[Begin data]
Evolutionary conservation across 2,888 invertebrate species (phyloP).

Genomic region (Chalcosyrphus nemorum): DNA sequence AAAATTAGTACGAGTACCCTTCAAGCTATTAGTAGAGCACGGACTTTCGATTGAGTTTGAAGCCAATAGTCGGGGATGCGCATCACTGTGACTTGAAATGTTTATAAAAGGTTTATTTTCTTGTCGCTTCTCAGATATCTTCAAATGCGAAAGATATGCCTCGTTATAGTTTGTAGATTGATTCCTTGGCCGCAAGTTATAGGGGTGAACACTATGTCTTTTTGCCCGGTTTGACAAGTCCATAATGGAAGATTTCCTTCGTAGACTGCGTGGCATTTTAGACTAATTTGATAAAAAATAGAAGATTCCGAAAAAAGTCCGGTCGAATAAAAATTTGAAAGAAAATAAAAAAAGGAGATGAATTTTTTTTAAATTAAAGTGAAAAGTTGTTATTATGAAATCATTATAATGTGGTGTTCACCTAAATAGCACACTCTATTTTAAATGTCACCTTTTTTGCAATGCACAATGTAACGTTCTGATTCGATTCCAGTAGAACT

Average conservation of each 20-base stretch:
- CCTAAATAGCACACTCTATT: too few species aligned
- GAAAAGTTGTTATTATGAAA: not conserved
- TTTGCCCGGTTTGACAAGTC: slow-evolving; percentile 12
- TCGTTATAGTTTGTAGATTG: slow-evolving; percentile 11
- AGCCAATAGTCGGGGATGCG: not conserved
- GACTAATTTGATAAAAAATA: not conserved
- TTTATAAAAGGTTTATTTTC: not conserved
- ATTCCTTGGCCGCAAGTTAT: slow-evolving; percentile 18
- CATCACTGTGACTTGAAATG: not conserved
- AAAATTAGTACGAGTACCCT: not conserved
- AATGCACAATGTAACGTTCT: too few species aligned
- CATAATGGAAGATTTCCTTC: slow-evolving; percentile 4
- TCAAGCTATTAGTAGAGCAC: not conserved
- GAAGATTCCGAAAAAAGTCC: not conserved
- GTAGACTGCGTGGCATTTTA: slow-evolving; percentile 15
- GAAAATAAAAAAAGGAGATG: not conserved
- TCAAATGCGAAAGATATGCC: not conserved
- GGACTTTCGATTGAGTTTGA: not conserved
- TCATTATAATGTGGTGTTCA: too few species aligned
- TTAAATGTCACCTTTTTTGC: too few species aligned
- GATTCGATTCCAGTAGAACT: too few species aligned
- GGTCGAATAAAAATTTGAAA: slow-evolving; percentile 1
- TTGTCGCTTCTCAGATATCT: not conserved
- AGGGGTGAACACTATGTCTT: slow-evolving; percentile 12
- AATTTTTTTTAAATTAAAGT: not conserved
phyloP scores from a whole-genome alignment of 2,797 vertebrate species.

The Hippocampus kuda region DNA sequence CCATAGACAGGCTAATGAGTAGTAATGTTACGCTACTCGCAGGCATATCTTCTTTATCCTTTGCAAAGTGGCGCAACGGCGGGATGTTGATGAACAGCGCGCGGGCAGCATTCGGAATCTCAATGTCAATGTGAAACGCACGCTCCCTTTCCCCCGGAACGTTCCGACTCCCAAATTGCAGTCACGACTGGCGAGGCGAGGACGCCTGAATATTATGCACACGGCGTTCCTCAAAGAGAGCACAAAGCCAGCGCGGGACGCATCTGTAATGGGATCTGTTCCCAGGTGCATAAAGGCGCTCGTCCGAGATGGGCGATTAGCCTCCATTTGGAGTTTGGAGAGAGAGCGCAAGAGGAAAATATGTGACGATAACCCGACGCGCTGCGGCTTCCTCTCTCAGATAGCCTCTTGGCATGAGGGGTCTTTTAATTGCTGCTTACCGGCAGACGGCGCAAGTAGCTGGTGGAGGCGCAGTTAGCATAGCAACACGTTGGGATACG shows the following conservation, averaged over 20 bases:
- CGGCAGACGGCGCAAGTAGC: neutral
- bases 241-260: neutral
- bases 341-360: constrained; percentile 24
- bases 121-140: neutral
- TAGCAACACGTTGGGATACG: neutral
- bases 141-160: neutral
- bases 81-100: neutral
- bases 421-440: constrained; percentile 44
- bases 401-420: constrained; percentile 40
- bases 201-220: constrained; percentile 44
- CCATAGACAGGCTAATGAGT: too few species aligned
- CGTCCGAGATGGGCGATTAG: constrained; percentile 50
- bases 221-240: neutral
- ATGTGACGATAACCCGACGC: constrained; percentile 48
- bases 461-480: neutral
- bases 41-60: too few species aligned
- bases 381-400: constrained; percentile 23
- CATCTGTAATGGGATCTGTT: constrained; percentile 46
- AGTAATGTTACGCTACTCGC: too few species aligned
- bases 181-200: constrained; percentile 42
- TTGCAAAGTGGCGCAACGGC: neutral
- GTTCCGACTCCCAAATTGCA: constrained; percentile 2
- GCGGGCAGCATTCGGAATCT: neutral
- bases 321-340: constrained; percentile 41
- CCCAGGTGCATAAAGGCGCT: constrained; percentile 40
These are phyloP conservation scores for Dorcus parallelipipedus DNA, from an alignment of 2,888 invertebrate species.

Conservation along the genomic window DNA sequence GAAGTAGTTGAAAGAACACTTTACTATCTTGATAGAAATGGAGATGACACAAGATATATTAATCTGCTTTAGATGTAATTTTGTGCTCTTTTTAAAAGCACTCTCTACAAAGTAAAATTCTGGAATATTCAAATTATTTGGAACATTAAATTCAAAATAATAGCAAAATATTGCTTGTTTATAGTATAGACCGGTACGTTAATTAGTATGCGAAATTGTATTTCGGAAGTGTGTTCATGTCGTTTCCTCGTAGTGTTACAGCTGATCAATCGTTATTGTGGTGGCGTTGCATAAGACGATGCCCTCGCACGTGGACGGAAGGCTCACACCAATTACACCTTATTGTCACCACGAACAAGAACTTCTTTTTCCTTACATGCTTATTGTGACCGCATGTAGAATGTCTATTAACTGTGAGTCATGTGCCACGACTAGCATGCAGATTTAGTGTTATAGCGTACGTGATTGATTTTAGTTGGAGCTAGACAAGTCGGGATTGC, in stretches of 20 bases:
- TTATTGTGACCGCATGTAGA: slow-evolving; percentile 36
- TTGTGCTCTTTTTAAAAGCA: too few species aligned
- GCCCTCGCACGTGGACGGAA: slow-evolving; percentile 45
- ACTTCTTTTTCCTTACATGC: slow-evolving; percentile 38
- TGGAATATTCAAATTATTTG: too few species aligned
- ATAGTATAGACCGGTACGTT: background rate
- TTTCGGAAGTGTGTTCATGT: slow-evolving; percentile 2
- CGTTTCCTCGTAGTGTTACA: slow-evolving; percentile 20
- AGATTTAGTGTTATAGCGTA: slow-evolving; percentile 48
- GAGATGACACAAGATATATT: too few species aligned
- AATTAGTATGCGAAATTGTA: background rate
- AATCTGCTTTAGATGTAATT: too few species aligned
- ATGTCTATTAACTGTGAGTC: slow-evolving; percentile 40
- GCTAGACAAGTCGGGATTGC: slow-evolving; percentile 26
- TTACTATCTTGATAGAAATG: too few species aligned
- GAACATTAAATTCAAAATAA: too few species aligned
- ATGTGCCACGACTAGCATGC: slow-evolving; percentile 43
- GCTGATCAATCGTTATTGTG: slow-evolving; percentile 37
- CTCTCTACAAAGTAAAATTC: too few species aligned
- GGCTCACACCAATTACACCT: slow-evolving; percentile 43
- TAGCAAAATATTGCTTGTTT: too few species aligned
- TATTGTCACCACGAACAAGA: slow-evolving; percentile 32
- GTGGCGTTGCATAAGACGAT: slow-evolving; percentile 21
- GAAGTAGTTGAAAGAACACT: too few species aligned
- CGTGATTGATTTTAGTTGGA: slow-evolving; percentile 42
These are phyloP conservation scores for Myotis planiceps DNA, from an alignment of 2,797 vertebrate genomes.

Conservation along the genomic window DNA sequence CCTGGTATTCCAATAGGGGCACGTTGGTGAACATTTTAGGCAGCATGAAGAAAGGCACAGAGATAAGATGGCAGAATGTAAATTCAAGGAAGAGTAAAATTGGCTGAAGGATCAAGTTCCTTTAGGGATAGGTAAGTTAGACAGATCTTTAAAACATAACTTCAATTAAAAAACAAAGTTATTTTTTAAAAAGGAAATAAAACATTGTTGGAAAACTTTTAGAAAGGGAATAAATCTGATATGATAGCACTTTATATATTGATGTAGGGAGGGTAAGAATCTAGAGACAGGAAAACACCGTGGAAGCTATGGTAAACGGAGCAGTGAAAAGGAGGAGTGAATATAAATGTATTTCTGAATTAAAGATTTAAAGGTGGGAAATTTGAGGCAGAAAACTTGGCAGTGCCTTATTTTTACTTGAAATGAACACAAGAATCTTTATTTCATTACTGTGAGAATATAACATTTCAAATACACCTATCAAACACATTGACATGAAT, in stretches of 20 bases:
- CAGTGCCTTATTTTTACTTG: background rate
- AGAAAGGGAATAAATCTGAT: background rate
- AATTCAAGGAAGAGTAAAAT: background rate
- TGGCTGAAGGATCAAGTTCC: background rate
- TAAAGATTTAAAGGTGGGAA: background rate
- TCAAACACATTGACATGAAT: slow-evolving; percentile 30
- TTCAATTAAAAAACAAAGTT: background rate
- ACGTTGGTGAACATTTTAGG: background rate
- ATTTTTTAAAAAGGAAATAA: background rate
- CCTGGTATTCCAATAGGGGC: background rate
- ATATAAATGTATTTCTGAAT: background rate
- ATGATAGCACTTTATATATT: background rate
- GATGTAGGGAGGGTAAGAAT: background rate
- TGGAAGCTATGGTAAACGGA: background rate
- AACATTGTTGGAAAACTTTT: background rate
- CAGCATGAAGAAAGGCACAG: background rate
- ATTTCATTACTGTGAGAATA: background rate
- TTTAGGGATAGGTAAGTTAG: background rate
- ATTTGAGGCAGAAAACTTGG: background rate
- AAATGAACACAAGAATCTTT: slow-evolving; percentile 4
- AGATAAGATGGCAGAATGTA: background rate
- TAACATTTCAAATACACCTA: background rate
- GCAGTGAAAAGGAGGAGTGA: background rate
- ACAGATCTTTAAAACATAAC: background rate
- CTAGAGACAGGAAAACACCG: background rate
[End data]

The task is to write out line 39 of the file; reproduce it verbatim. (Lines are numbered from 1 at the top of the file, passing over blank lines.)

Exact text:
- bases 401-420: constrained; percentile 40